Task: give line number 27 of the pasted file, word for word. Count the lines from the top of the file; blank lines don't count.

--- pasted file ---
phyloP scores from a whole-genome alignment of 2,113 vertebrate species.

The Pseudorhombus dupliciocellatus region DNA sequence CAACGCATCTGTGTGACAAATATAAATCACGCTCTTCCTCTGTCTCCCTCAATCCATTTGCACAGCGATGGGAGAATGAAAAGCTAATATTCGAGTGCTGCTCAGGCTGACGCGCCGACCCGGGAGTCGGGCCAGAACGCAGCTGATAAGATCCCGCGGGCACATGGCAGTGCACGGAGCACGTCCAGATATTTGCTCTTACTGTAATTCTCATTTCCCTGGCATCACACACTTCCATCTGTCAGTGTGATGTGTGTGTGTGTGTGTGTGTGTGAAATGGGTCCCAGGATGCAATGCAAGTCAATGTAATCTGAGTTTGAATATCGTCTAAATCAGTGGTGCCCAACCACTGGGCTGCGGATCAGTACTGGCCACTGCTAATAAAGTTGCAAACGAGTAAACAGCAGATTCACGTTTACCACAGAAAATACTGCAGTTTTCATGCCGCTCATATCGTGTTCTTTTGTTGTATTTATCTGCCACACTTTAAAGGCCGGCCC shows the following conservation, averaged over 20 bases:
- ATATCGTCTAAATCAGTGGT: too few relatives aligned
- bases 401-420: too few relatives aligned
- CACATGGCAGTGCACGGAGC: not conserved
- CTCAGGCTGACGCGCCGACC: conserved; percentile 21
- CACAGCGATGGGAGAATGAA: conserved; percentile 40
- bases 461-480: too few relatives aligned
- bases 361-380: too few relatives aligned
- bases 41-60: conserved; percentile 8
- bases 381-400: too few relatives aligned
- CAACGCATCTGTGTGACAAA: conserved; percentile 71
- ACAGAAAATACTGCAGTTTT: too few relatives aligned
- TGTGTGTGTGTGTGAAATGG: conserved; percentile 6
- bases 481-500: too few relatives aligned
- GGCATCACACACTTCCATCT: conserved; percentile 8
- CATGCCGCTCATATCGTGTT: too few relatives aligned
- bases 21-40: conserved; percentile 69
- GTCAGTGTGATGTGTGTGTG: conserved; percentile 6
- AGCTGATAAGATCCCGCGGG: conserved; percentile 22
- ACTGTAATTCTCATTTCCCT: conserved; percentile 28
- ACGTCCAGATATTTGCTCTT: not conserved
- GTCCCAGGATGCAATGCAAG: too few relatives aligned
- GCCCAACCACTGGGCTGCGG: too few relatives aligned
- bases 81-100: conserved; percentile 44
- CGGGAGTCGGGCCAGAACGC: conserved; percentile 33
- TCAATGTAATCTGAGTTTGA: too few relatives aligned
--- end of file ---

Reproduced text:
- TCAATGTAATCTGAGTTTGA: too few relatives aligned